The Columbia History of American Poetry

By Jay Parini; Brett C. Millier | Go to book overview
If you are trying to select text to create highlights or citations, remember that you must now click or tap on the first word, and then click or tap on the last word.
One moment ...
Default project is now your active project.
Project items

Items saved from this book

This book has been saved
Highlights (0)
Some of your highlights are legacy items.

Highlights saved before July 30, 2012 will not be displayed on their respective source pages.

You can easily re-create the highlights by opening the book page or article, selecting the text, and clicking “Highlight.”

Citations (0)
Some of your citations are legacy items.

Any citation created before July 30, 2012 will labeled as a “Cited page.” New citations will be saved as cited passages, pages or articles.

We also added the ability to view new citations from your projects or the book or article where you created them.

Notes (0)
Bookmarks (0)

You have no saved items from this book

Project items include:
  • Saved book/article
  • Highlights
  • Quotes/citations
  • Notes
  • Bookmarks
Notes
Cite this page

Cited page

Style
Citations are available only to our active members.
Sign up now to cite pages or passages in MLA, APA and Chicago citation styles.

(Einhorn, 1992, p. 25)

(Einhorn 25)

1

1. Lois J. Einhorn, Abraham Lincoln, the Orator: Penetrating the Lincoln Legend (Westport, CT: Greenwood Press, 1992), 25, http://www.questia.com/read/27419298.

Cited page

Bookmark this page
The Columbia History of American Poetry
Table of contents

Table of contents

  • Title Page iii
  • Contents v
  • Introduction ix
  • Anne Bradstreet and Edward Taylor 1
  • Further Reading 14
  • Early African American Poetry 16
  • Further Reading 31
  • The Epic in the Nineteenth Century 33
  • Further Reading 63
  • Longfellow in the Aftermath of Modernism 64
  • Further Reading 96
  • The American Transcendentalist Poets 97
  • Further Reading 120
  • Emily Dickinson 121
  • Futher Reading 147
  • Walt Whitman's Revisionary Democracy 148
  • Further Reading 171
  • Edgar Allan Poe 172
  • Further Reading 202
  • Lowell, Teasdale, Wylie, Millay, and Bogan 203
  • Further Reading 231
  • Women Poets and the Emergence of Modernisn 233
  • Further Reading 259
  • Robert Frost and the Poetry of Survival 260
  • Further Reading 283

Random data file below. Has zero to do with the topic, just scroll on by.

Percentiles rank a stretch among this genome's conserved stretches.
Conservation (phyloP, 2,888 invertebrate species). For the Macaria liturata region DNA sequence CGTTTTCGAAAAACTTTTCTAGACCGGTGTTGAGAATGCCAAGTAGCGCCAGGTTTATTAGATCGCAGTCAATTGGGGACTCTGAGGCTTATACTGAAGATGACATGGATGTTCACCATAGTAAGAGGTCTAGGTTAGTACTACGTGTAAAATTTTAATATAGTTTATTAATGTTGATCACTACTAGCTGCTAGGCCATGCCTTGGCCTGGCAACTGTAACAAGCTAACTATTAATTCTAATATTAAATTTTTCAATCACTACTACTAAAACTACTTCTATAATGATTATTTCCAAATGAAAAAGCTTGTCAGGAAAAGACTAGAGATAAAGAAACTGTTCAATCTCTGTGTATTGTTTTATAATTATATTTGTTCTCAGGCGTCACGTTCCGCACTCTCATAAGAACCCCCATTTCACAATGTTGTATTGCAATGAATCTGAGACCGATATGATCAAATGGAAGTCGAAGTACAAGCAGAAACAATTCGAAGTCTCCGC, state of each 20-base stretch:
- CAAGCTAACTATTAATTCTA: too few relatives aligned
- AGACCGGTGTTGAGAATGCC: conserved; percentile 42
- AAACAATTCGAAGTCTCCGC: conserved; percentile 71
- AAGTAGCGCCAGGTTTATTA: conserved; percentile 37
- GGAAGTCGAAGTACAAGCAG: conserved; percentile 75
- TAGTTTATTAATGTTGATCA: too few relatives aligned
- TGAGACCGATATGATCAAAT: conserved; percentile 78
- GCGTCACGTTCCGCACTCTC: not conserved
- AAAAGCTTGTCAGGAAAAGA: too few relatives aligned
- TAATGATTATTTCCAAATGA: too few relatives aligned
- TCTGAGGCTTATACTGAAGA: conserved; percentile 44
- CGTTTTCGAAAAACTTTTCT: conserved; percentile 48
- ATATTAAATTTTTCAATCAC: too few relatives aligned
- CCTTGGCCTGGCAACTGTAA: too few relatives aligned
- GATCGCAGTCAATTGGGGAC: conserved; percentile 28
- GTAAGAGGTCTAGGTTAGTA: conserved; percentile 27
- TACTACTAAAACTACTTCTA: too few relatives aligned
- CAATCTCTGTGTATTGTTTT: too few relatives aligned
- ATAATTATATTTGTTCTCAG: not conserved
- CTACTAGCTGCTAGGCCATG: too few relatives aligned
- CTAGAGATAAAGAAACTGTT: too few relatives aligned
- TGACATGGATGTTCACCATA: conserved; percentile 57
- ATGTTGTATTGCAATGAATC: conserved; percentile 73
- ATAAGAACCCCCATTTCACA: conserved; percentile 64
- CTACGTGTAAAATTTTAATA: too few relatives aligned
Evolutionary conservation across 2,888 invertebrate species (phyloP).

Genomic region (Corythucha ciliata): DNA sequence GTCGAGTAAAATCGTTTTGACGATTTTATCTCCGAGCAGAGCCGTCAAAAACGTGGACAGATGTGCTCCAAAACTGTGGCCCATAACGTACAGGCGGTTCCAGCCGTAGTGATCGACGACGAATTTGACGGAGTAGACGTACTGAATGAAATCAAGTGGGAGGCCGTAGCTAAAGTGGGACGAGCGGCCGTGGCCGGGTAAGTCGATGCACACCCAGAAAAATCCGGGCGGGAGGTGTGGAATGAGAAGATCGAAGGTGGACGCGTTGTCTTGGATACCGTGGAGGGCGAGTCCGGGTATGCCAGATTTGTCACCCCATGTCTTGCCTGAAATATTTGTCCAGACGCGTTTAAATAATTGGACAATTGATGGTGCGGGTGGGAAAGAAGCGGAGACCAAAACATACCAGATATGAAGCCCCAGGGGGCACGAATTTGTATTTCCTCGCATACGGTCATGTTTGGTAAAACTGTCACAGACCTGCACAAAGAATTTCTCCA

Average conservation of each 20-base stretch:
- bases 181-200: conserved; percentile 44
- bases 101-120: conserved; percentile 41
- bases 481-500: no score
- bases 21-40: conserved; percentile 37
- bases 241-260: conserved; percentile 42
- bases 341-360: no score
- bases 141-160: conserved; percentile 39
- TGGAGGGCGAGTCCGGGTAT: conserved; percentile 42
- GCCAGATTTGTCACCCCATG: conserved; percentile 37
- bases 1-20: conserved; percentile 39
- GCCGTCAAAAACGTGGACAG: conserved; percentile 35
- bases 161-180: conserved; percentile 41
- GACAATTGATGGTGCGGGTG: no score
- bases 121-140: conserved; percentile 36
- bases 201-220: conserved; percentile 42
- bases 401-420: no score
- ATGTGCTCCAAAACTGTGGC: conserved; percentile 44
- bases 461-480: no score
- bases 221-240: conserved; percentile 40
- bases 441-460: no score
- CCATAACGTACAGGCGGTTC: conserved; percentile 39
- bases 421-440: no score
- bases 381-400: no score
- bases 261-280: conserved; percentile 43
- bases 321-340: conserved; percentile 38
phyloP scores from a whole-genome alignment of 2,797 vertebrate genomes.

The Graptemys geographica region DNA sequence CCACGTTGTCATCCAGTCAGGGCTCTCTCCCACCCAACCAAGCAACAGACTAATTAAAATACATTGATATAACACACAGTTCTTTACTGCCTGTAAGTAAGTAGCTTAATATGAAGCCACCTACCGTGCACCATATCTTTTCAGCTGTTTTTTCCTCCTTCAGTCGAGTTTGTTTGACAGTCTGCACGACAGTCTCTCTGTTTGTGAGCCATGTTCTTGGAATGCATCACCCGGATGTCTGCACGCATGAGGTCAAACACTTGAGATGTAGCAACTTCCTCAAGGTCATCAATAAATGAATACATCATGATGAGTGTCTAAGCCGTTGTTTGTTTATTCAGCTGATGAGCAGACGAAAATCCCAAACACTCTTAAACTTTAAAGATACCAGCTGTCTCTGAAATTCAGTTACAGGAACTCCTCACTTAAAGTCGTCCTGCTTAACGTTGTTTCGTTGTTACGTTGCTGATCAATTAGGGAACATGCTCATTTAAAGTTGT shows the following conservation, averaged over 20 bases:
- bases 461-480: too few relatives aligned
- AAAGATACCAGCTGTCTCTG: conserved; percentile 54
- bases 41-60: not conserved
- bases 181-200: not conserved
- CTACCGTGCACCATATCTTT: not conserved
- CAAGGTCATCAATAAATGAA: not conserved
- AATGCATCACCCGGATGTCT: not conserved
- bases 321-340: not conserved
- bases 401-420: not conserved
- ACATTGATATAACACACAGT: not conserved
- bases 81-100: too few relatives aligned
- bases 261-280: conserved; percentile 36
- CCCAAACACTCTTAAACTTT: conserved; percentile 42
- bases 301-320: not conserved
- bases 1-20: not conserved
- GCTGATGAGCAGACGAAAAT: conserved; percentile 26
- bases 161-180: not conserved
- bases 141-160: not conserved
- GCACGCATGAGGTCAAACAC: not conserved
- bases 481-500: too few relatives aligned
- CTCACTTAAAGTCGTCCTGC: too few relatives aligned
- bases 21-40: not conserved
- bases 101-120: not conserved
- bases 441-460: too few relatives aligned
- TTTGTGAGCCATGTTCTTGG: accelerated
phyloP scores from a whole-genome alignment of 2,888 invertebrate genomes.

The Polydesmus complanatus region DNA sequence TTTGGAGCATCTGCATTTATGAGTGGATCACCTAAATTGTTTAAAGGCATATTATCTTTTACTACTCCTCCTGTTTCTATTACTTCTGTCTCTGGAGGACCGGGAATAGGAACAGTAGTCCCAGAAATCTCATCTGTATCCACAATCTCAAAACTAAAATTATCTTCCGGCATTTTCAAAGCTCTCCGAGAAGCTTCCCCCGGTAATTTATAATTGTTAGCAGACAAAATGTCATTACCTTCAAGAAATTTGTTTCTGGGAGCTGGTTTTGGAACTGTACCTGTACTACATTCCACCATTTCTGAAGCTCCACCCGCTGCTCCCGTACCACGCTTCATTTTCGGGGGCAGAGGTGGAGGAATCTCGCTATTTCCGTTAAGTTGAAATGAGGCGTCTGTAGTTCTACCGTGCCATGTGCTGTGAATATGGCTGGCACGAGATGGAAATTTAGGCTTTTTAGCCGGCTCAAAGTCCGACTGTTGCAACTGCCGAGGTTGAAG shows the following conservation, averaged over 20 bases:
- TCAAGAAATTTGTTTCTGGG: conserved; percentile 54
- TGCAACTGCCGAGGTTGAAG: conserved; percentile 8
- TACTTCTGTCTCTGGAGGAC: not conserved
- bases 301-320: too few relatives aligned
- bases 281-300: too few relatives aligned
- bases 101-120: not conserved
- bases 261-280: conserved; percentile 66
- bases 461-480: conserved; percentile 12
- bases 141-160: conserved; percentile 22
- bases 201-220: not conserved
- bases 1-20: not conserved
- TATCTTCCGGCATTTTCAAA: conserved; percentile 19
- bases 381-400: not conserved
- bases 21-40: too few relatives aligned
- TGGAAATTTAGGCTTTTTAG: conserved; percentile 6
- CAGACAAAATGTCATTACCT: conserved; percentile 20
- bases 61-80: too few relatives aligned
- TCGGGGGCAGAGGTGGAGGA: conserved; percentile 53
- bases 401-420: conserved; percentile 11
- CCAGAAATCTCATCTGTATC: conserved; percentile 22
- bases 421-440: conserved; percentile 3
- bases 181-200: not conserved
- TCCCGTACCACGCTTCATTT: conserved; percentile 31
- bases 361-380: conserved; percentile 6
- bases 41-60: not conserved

• Ezra Pound's Imagist Aesthetics: Lustra to Mauberley 284
  • Further Reading 318
  • T. S. Eliot 319
  • Further Reading 342
  • Marianne Moore and Elizabeth Bishop 343
  • Further Reading 369
  • Wallace Stevens 370
  • Further Reading 393
  • William Carlos Williams 395
  • Further Reading 417
  • Hart Crane's Difficult Passage 419
  • Further Reading 450
  • The Poetry of the Harlem Renaissance 452
  • Further Reading 476
  • Warren, with Ransom and Tate 477
  • Further Reading 505
  • American Auden 506
  • Further Reading 532
  • The Twentieth-Century Long Poem 534
  • Further Reading 563
  • Public Music 564
  • Beat Poetry and the San Francisco Poetry Renaissance 581
  • Further Reading 604
  • John Berryman, Theodore Roethke, and the Elegy 605
  • Further Reading 630
  • What Was Confessional Poetry? 632
  • Further Reading 648
  • The Postconfessional Lyric 650
  • Further Reading 672
  • The Black Arts Poets 674
  • Further Reading 727
  • Native American Poetry 728
  • Further Reading 749
  • James Merrill and John Ashbery 750
  • Further Reading 775
  • The Visionary Poetics of Philip Levine and Charles Wright 777
  • Further Reading 806
  • Contributors 807
  • Index 811
Settings

Settings

Typeface
Text size Smaller Larger Reset View mode
Search within

Search within this book

Look up

Look up a word

  • Dictionary
  • Thesaurus
Please submit a word or phrase above.
Print this page

Print this page

Why can't I print more than one page at a time?

Help
Full screen
/ 894

matching results for page

    Questia reader help

    How to highlight and cite specific passages

    1. Click or tap the first word you want to select.
    2. Click or tap the last word you want to select, and you’ll see everything in between get selected.
    3. You’ll then get a menu of options like creating a highlight or a citation from that passage of text.

    OK, got it!

    Cited passage

    Style
    Citations are available only to our active members.
    Sign up now to cite pages or passages in MLA, APA and Chicago citation styles.

    "Portraying himself as an honest, ordinary person helped Lincoln identify with his audiences." (Einhorn, 1992, p. 25).

    "Portraying himself as an honest, ordinary person helped Lincoln identify with his audiences." (Einhorn 25)

    "Portraying himself as an honest, ordinary person helped Lincoln identify with his audiences."1

    1. Lois J. Einhorn, Abraham Lincoln, the Orator: Penetrating the Lincoln Legend (Westport, CT: Greenwood Press, 1992), 25, http://www.questia.com/read/27419298.

    Cited passage

    Thanks for trying Questia!

    Please continue trying out our research tools, but please note, full functionality is available only to our active members.

    Your work will be lost once you leave this Web page.

    For full access in an ad-free environment, sign up now for a FREE, 1-day trial.

    Already a member? Log in now.